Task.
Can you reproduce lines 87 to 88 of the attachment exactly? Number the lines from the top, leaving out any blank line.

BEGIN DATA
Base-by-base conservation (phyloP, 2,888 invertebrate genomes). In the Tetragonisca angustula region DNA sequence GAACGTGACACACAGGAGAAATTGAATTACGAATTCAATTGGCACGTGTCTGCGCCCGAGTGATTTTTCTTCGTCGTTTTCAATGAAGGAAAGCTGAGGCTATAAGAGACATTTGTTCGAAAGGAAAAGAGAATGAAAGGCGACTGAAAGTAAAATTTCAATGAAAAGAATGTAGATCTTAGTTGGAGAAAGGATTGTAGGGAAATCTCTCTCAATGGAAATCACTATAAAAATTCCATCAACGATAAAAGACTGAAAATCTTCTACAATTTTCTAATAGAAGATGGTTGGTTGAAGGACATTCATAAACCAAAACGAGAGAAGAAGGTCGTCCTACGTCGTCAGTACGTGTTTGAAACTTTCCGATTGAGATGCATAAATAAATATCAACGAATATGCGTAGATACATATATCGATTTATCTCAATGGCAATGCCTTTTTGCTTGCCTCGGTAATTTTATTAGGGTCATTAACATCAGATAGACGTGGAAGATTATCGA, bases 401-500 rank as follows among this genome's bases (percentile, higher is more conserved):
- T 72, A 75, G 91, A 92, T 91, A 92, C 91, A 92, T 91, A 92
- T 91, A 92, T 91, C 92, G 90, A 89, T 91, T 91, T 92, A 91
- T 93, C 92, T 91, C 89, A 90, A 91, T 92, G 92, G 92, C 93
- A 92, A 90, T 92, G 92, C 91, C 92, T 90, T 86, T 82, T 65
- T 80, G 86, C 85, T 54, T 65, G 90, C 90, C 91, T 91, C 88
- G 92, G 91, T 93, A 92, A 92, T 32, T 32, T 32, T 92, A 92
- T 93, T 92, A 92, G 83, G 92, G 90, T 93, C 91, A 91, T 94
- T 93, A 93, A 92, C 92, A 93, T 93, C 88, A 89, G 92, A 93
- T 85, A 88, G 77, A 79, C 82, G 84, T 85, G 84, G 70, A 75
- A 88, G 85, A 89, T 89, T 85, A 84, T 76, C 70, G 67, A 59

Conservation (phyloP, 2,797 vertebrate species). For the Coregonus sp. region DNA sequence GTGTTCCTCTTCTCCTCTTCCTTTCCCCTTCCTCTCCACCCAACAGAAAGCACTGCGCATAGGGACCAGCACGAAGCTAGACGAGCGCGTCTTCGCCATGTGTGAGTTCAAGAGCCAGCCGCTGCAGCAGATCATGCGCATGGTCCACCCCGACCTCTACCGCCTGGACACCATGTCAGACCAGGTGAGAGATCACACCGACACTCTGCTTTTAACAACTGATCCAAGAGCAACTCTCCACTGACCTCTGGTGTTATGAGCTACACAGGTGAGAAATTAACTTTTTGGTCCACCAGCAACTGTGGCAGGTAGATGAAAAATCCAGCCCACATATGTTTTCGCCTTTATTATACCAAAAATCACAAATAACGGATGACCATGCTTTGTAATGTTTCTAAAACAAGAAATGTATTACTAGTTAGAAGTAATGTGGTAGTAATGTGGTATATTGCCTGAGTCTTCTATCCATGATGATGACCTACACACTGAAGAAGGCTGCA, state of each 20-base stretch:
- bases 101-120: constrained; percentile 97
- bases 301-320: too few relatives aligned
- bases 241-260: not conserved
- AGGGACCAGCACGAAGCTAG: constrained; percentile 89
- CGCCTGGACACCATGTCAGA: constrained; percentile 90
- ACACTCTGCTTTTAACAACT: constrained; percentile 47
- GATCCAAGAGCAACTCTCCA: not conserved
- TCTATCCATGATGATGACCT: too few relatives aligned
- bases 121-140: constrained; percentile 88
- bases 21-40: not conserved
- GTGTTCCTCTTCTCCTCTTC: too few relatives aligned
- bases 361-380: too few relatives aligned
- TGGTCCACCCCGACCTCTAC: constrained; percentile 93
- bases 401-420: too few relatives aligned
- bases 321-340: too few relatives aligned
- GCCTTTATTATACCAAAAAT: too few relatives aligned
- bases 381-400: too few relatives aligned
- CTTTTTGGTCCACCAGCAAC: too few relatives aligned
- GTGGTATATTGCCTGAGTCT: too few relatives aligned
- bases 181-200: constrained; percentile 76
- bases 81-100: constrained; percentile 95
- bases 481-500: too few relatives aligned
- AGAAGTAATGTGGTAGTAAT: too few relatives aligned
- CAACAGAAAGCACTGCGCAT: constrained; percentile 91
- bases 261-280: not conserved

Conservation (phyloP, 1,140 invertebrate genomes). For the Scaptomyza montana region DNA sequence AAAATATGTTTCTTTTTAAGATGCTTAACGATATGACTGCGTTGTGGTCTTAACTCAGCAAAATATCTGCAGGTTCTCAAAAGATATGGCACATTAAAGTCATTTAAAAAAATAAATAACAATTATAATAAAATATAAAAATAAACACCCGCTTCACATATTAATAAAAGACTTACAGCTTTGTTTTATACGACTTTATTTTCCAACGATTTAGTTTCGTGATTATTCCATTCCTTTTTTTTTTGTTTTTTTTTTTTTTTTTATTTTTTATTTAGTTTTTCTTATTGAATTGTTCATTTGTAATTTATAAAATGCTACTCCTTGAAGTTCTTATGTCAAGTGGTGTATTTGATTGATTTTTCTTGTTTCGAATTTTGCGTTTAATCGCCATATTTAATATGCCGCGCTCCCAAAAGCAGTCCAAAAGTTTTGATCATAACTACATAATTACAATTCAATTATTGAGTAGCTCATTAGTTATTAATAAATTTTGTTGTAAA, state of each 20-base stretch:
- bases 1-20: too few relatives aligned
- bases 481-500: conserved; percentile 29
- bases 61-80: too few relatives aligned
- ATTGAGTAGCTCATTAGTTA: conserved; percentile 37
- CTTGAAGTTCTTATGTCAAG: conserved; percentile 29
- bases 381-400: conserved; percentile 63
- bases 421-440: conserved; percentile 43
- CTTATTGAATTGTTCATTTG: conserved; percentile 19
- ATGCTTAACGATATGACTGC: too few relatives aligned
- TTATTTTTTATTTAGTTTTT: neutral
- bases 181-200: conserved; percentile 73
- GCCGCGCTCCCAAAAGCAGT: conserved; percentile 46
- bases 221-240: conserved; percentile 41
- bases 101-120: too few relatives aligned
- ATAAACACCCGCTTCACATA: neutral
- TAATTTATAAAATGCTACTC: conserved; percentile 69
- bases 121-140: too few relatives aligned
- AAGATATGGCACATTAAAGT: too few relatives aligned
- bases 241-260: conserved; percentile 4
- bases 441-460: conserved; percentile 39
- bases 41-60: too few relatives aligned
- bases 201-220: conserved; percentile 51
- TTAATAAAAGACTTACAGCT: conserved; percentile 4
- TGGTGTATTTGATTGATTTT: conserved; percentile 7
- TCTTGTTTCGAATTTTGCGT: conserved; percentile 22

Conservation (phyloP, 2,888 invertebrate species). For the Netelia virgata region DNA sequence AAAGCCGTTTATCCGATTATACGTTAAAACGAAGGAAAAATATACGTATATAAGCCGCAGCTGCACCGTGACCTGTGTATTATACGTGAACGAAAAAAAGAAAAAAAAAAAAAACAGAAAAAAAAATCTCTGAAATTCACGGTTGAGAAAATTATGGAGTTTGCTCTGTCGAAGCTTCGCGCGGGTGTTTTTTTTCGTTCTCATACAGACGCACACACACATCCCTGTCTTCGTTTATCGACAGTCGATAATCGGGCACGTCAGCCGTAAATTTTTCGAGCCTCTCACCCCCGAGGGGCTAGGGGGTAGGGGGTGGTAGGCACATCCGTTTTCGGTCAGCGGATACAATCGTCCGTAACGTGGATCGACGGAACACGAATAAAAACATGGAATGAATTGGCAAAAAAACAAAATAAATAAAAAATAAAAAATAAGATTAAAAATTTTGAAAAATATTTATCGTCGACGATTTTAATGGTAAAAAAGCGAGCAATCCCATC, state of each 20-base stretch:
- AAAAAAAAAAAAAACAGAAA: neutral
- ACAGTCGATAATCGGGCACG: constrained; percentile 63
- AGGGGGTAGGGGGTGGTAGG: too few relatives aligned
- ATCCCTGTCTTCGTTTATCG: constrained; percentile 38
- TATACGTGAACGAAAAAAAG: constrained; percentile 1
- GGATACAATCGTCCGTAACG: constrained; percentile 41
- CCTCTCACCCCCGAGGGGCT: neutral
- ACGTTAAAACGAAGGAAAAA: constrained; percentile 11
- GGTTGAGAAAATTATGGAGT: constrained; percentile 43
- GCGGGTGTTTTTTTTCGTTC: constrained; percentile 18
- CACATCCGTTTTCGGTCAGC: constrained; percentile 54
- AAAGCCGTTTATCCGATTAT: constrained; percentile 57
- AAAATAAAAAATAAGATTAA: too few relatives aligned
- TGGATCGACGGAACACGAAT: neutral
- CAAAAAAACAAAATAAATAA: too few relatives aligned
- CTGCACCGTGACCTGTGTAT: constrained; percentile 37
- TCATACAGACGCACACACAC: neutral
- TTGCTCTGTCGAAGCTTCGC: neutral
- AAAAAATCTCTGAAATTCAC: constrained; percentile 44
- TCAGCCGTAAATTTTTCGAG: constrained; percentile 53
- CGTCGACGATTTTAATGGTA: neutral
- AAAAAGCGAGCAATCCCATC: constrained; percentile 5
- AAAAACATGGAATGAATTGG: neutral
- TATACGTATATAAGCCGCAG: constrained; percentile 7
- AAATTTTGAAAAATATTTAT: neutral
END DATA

- AAAAACATGGAATGAATTGG: neutral
- TATACGTATATAAGCCGCAG: constrained; percentile 7